Black History Month

Highlighting the contributions that Black Americans have made to history and to the creation of our programs.

Black History Month

Black History Month is a celebration of achievements and accomplishments by Black Americans. It is also a time to recognize the role that Black Americans have had in shaping in U.S. history. During February, Opportunities for Otsego will highlight a few influential black anti-poverty advocates. 

Ertharin Cousin  

ertharin-cousin-1.jpgErtharin Cousin is a human rights advocate promoting food security and assistance for the most marginalized populations in the world. Her work towards bringing an end to hunger earned her a spot on both Forbes Magazine’s List of the World’s 100 Most Powerful Women and the TIME 100 Most Influential People in the World. As Executive Vice President and Chief Operating Officer for America’s Second Harvest, Cousin led the effort in relief for survivors of Hurricane Katrina, distributing more than 62 million pounds of food. She was nominated by President Barack Obama to become United States Ambassador to the United Nations Agencies for Food and Agriculture. Here, most notably, she made great strides in providing relief to communities devastated by the 2010 Haiti earthquake. Most recently, she served for five years as the Executive Director of the United Nations World Food Program from 2012 to 2017 where she promoted sustainable change and capacity building among communities fighting hunger. Also while executive director, she become a member of the Leadership Council Compact of 2025, a partnership working to end hunger and under-nutrition in the coming 10 years.

“Our goals and what we hope to achieve by moving to food assistance is even in supporting the crisis needs of the most vulnerable people, we provide them with the capacity to be more resilient to the next shock.”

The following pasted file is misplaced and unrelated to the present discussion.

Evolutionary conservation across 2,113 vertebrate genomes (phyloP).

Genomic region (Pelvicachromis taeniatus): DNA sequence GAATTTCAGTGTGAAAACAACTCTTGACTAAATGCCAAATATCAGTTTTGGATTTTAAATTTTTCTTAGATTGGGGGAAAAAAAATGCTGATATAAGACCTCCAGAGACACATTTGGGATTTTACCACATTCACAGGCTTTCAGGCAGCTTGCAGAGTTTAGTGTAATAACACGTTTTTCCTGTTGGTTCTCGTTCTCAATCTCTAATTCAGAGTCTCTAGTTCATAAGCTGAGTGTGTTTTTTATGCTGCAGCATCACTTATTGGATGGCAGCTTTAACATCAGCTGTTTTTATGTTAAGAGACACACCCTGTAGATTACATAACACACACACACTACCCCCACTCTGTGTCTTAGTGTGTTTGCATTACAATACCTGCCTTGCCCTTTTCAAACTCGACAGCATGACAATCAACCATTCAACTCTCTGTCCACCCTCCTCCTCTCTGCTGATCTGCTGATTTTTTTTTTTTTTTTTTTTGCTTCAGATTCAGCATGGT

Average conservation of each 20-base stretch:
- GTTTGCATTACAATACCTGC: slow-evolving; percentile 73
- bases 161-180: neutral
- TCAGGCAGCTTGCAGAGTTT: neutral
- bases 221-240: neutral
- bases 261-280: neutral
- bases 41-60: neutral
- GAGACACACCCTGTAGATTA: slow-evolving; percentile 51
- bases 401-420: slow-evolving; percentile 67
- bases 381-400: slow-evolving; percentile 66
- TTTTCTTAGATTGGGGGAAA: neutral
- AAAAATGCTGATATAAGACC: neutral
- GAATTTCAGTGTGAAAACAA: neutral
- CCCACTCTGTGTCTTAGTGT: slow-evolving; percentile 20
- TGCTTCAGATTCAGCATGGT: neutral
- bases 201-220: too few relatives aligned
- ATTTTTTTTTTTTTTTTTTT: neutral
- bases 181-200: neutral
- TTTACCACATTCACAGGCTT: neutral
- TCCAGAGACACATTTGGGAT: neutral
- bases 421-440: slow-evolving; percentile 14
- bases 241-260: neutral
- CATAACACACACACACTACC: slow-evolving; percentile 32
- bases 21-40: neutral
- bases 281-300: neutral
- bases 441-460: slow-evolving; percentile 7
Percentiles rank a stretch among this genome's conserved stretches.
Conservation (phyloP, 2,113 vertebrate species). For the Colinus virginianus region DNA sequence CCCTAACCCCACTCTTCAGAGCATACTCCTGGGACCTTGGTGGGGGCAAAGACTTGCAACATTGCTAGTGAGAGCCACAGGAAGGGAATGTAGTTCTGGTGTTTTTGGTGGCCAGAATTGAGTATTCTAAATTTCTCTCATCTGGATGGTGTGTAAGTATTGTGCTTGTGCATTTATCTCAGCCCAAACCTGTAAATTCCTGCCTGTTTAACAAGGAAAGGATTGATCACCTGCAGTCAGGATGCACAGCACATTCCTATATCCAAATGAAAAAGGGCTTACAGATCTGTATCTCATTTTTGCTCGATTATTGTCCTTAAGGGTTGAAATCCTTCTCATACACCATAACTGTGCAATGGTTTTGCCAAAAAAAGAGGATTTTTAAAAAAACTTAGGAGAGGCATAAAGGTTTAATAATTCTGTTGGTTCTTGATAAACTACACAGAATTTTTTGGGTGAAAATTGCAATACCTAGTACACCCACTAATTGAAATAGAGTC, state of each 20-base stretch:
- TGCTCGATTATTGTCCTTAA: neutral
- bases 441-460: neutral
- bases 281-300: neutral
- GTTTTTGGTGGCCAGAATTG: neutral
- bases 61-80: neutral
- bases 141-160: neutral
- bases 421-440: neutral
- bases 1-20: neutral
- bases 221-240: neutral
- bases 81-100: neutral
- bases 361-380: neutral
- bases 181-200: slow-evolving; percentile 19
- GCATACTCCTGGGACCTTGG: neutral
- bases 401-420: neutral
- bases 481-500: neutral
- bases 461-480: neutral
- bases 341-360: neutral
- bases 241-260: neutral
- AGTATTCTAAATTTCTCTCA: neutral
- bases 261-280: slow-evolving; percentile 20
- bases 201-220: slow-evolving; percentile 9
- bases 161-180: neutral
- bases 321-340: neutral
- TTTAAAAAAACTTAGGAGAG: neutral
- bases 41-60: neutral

Read more about Ertharin Cousin 

Shirley Chisholm 

shirley_chisholm-1-1.jpgShirley Chisholm was the first black woman elected to the United States Congress, the first black candidate for a major party’s nomination for President of the United States, and the first woman to run for the Democratic Party’s presidential nomination. In her seven terms in Congress, Chisholm became a leader on anti-poverty and education reform policy. In addition to sponsoring numerous health, education, childcare, and employment focused bills, she was also a member of the House Subcommittee on Equal Opportunity. During the 1970’s she was part of the fight to save the Office of Economic Opportunity and preserve the Economic Opportunity Act, which established the Community Action network and would eventually become the Community Services Block Grant (CSBG) that we know today. During her time in Congress, Chisholm repeatedly refused to vote for military funding as long as poverty existed in the United States and called for a living national wage.

“You don't make progress by standing on the sidelines, whimpering and complaining. You make progress by implementing ideas.”

Read more about Shirley Chisholm 

 

Rosa Parks

Parsk_Web.jpgRosa Louise Parks was recognized as the “mother of the modern-day civil rights movement” in America when she refused to give up her seat to a white man on a Montgomery, Alabama bus in 1955. While commuting home from her job at Montgomery Fair department store, the bus driver told her to move to the back of the bus so that a white person could take her seat. Technically, Parks wasn’t sitting in the first 10 rows, which were reserved for white people, so she remained in her seat.  Her refusal landed her in jail, but also set her on a trajectory as one of the most influential civil rights activists in American history.

Though she was released on bail that same night, the African American community bonded together to stay off busses on December 5, 1955, the day of Parks’ trial, as a show of solidarity.  They continued to stay off busses for 381 days, which came to be known as the Montgomery Bus Boycott.

The impact was felt by the community, and the bus system. And on November 13, 1956, the Supreme Court declared that segregation on public transportation was unconstitutional. Facing ongoing harassment and threats for years following, the Parks family moved to Detroit.  Parks became an administrative aide to Congressman John Conyers Jr. in 1965, a post she held until her 1988 retirement.

Over the next half-century, Parks became a nationally recognized symbol of dignity and strength in the struggle to end entrenched racial segregation. In 1996, Parks was awarded the Presidential Medal of Freedom and in 1999 the Congressional Gold Medal, the highest honor the United States bestows on a civilian. When she died at age 92, she became the first woman in the nation’s history to lie in honor at the U.S. Capitol.

“Stand for something or you will fall for anything. Today’s mighty oak is yesterday’s nut that held its ground.”

Read more about Rosa Parks